Appearances can be deceiving. Young Rhoda Penmark looks like your average child, one who has no evil thoughts toward others. Rhoda is blonde, her hair in perfect pigtails, and well dressed and mannered. She even plays the piano. But she shows signs of being jealous and angry when reminded that she lost a competition. As the film unravels, Rhoada’s homicidal tendencies begin to surface, killing a boy with her tap shoes in order to have a medal. Her psychopathic ways cause her to turn on others, like her mother and a janitor at school. Rhoda’s own mother begins to worry that Rhoda is too far gone to be brought back from these dark desires. In the end, Rhoda is taken down but not before everyone realizes that the little girl with the sunny smile and angelic face is really a monster waiting to be unleashed.
4. Isaac Chroner (Children of the Corn)
Isaac is a child cultist and preacher who thinks sacrificing adults is a good way to appease the God, He Who Walks Behind the Rows. Well, if that doesn’t scream creepy we don’t know what will. Based on the story by Stephen King, Issac Chorner even has the look of an evil horror child sent to cut you down with a scythe—dark, brooding eyes, pale skin, and a high pitched voice that speaks of killing any adult who passes by the small town of Gatlin. Isaac doesn’t just revel in death, he rules the other children with an iron fist. He is wholly and completely consumed by his devotion to He Who Walks Behind the Rows (who is probably the Devil). And if all that wasn’t enough, when Isaac is betrayed by his lieutenant and given in sacrifice to He Who Walks Behind the Rows, he rises up from death, possessed by his God, and proceeds to kill even more people!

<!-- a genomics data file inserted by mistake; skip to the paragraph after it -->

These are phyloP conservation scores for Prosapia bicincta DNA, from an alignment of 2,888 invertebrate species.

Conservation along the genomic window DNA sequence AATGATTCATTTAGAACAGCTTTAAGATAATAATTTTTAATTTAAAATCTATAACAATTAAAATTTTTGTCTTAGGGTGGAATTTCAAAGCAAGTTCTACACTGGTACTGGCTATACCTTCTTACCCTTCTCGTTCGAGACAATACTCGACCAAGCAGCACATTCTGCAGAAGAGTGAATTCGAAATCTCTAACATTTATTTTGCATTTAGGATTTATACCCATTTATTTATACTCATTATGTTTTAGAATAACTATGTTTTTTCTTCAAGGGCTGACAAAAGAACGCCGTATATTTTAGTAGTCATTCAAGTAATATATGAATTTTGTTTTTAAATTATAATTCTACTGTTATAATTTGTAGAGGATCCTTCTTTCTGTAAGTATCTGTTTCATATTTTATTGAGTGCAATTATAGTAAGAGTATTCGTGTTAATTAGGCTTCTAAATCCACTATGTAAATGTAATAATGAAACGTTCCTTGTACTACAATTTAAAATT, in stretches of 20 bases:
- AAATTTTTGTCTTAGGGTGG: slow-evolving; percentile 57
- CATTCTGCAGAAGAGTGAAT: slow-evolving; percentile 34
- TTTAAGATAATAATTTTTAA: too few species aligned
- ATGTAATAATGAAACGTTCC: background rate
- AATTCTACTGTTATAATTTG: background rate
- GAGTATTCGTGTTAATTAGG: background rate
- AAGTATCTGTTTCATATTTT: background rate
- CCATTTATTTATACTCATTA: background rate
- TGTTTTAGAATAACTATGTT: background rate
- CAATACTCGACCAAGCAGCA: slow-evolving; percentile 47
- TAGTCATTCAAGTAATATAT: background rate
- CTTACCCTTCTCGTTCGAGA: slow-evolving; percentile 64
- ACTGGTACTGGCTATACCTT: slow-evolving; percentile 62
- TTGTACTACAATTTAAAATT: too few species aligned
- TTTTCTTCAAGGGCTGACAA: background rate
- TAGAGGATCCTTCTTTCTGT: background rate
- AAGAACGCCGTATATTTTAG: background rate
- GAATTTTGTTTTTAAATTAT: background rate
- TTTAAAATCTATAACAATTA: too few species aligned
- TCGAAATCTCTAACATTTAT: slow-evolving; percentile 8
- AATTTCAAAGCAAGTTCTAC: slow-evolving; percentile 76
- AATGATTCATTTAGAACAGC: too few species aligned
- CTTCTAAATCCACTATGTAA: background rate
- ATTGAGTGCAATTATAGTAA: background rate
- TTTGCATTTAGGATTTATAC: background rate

3. Samara Morgan (The Ring)
The Ring has a terrifying premise to all movie-lovers: if you watch a videotape, you will die in seven days. Like so many of the children on this list, Samara has the appearance of a child you wouldn’t want to meet in a dark alley. With her lank black hair and dead eyes, she is quite creepy in just looks alone. But then, over the course of the 2002 remake of the popular Japanese film, you learn that Samara has thoughtography, which allows her to burn images on to objects and into the minds of others. With these abilities, Samara makes the videotape that leads to your death. She has other powers as well such as possession, water manipulation, and, in one of the memorable scenes of the film, climbing out of the TV to terrorize you.
2. Damien Thorn (The Omen)
Son of Satan and the Antichrist; that’s about as creepy as you can get for an eight-year-old little boy. There are a lot of red flags about Damien in this 1976 horror film: he was born at the 6th hour of the 6th day of the 6th month (666), his nanny hangs herself, animals flee before him and priests warn Damien’s parents that there is something wrong with him. But evil this extreme is rarely conquered and squashed. Damien goes through the film, with his pale skin and dark eyes, gleefully hurting others and murdering without thought. And in the end, he’s the one who is standing victorious.
1. Regan MacNeil (The Exorcist)
Probably the most famous child of horror there is, Regan simply terrifies us in this 1973 film. Linda Blair gives quite the performance as a possessed little girl. Regan’s possession by a demon causes her to do all sorts of creepy things: swearing violently, floating, vomiting pea soup, and turning her entire head around. Regan is every parents worst nightmare come to life. She is creepier than all the other kids on our list because of the drastic change in her personality from start to finish. She used to be sweet and loving and then she became a possessed demon with a face that would make anyone run in terror. Regan may survive the possession but the little girl who became so evil forever shook the audience members.